What if … you could let Abaqus draw a Christmas tree for you, according to your own specifications, and would then show it deforming under the load of the balls?
If wouldn’t change the world, but it would be kind of fun, wouldn’t it? At least that’s what I thought, which led to the Christmas tree plugin, that you can download from this page.
As with other plug-ins, this one can be installed by placing it in an ‘abaqus_plugins’ directory in your home directory or work directory, or in the ‘plugin_central_dir’ that is defined in your environment file. Create the ‘abaqus_plugins’ directory if it doesn’t exist, extract the files there and open Abaqus. Then go to plug-ins à christmas tree configurator to open the plug-in.
The GUI is shown below:
The height and width of the tree are given in the example image. The number of layers is the number of ‘triangles’. The name of the model can be specified. This will also be used as job name if the analysis is run. The ‘submit analysis’ tick box allows you to decide whether to only draw the tree, or also perform an analysis on it. A very coarse mesh is used so the analysis won't take very long: with default setting around half a minute.
The model drawn consists of a trunk, a tree, a specified number of balls placed randomly on the outer surface of the tree and a star on top. Anisotropic material properties are assigned, and a gravity loading is applied. The bottom of the trunk is constrained.
Randomly placing balls
One of the things I wanted to do, is to position the balls randomly on the outer surface of the tree. This looks reasonable and running the plug-in multiple times gives different results, which is interesting. After some thinking, I decided to generate two random coordinates, a height and an angle, and determining the outer surface of the tree at this position. A check is made so that a newly placed ball does not overlap existing balls.
Fix balls to tree
To run the analysis, the balls must be fixed to the tree. My first idea was to use an embedded constraint. This gave errors, because half of the ball is not embedded in the tree. I then tried tying the entire ball, but because the outer surface of the ball did not really match the outer surface of the tree, this did not work very well. In the end, I decided to make the balls rigid and tie the reference point (which is nicely on the outer surface of the tree) to the tree. This works well 😊 Sometimes trying to use a quick and dirty approach (balls overlapping the tree) doesn't make things easier later on 😉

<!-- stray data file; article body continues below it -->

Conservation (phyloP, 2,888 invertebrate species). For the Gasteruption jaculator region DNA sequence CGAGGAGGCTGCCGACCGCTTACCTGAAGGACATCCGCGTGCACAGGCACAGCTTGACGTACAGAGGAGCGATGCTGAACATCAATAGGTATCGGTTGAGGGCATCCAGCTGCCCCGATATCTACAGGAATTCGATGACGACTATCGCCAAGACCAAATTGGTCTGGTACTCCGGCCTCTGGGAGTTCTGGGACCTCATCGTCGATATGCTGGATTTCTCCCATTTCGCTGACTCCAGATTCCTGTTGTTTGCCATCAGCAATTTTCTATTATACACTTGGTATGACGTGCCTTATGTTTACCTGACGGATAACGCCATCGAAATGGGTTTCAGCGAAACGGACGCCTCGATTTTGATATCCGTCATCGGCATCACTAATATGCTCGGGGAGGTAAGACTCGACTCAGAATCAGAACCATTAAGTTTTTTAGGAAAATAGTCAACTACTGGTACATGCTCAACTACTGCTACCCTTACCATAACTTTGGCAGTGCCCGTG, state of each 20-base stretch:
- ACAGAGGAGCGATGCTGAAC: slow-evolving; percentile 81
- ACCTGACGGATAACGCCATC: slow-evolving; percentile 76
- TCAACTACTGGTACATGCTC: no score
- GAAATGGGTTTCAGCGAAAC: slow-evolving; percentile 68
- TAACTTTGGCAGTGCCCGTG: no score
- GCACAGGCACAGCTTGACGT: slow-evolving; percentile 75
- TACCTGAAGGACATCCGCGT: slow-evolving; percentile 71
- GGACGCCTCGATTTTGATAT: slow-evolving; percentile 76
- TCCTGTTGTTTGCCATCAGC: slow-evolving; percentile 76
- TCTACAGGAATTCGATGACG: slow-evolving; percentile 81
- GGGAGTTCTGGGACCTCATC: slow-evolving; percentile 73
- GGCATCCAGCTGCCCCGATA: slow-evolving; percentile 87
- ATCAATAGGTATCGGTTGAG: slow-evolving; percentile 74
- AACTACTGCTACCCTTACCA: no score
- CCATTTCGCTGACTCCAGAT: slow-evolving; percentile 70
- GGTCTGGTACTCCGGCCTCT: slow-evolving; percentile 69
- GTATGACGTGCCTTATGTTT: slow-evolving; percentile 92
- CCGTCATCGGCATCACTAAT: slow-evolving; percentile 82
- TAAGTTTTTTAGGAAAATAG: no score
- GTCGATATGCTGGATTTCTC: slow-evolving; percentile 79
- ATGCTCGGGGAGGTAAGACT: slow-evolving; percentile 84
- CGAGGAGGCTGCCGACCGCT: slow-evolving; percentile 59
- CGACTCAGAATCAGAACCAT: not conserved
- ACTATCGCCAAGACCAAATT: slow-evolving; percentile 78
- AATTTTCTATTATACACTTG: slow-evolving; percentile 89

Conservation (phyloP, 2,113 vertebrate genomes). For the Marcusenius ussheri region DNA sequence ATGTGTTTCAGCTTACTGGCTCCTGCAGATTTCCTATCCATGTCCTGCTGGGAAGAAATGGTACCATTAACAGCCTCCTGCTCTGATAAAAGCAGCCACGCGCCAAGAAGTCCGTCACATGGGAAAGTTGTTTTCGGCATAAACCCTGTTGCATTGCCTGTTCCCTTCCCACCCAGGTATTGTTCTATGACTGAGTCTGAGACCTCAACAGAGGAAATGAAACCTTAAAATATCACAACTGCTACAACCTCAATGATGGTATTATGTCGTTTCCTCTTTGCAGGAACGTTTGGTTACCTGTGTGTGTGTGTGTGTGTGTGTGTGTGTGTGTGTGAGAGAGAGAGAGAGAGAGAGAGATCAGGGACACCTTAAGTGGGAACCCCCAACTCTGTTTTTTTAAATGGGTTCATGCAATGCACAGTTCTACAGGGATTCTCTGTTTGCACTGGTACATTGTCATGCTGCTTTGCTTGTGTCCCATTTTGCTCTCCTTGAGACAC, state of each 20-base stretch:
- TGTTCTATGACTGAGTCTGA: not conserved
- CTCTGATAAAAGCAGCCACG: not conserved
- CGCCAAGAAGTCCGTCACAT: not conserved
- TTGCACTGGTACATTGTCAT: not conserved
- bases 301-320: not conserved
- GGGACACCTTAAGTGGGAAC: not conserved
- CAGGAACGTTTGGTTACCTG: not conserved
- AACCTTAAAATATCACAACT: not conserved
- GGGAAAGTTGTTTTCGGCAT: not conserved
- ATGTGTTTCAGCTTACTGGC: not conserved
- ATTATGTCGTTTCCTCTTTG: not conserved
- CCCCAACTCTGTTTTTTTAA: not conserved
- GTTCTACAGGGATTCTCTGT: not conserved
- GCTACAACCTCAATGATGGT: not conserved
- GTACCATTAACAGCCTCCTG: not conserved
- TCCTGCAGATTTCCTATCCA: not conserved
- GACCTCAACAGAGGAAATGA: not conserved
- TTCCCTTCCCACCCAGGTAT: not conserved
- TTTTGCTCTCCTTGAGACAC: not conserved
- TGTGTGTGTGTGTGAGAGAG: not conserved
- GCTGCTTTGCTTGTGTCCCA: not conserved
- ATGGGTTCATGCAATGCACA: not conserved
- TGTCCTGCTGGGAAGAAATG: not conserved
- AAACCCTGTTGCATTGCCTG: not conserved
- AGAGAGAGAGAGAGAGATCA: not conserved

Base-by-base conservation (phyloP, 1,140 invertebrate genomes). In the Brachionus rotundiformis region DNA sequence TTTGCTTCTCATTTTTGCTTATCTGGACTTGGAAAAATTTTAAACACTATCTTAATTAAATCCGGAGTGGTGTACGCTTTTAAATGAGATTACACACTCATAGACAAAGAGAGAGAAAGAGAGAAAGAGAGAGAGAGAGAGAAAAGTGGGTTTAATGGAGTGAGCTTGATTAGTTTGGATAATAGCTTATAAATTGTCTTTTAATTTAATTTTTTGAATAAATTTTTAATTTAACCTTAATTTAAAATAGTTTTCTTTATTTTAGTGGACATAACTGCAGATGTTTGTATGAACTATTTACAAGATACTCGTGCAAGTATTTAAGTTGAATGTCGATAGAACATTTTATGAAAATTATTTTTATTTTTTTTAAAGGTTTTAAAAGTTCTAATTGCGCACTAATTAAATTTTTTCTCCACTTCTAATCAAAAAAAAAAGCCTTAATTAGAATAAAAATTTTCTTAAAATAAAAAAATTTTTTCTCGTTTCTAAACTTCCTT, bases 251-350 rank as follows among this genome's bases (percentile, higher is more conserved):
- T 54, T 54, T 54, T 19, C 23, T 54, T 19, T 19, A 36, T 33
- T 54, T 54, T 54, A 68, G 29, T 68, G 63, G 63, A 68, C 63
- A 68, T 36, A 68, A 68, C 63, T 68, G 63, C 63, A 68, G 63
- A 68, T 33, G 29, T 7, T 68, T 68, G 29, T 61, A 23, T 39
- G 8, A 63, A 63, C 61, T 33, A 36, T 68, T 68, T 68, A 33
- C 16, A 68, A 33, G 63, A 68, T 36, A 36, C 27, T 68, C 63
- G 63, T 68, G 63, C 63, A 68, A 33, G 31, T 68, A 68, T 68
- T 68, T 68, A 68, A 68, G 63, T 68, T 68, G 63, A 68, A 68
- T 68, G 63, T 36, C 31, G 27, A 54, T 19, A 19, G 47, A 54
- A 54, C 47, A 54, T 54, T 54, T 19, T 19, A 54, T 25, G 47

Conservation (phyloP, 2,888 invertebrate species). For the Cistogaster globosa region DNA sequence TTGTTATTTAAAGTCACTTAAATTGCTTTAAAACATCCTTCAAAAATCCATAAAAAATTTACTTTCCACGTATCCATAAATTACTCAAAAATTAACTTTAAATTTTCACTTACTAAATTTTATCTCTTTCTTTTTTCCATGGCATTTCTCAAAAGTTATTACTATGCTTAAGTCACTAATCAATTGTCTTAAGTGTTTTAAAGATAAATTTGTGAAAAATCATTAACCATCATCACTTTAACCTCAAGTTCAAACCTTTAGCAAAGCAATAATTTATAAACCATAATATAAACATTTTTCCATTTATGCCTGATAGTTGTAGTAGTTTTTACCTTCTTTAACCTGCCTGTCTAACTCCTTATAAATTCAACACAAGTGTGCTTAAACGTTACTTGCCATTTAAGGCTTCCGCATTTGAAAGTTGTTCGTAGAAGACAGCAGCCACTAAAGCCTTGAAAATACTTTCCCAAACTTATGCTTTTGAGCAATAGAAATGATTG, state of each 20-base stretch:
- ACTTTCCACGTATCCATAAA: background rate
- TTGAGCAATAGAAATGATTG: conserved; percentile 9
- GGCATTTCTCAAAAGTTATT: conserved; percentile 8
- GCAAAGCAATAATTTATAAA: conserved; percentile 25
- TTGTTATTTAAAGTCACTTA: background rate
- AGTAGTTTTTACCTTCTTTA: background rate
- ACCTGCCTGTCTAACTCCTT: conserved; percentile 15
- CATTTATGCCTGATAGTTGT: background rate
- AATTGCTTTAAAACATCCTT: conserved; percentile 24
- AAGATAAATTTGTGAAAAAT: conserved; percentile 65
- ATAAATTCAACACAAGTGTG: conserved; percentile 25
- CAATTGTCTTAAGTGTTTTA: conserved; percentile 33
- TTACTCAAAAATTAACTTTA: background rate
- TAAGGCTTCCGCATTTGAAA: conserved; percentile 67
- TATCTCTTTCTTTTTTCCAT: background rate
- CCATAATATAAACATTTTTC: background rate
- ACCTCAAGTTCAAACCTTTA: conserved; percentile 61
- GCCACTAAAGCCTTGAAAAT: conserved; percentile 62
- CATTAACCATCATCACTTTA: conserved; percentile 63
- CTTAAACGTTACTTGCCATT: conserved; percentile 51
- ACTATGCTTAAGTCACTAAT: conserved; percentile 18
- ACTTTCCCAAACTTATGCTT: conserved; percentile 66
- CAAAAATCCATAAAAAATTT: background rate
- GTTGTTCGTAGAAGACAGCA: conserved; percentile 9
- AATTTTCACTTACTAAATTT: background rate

Anisotropic material properties
Wood doesn’t have the same material properties in all directions. The structure of a Christmas tree, with branches and all, doesn’t seem isotropic either. The material properties in the model were inspired by actual values, and then modified to make things look as I wanted. The trunk is a factor 1000 stiffer than the tree. The trunk is stiffer along it’s axis than in the other two directions, while the rest of the tree is stiffer in radial direction (the main branch direction) than in the other two directions.
Mass of the ball
I wanted the tree to hang and bend under the weight of the balls, so a point mass is added to the reference point of each ball. This scales with the radius of the ball squared (proportional to the surface area) so different radii influence the results in an intuitive way.
Finding surfaces to tie
To create the script underlying the plug-in, the surfaces that need to be tied need to be specified. If would be possible to do this based on their position, but in this case, I was lazy and simply used all surfaces of the instance. Why make things more difficult than you have to?
I tested the plug-in on my five-year-old daughter and she was very clear that the most important thing of all (apart from having a star on the top of the tree) was to make sure it had the right colours. So, especially for A.Q. (and because I agree with her in this sense) the trunk is brown, the tree is green and the star is yellow.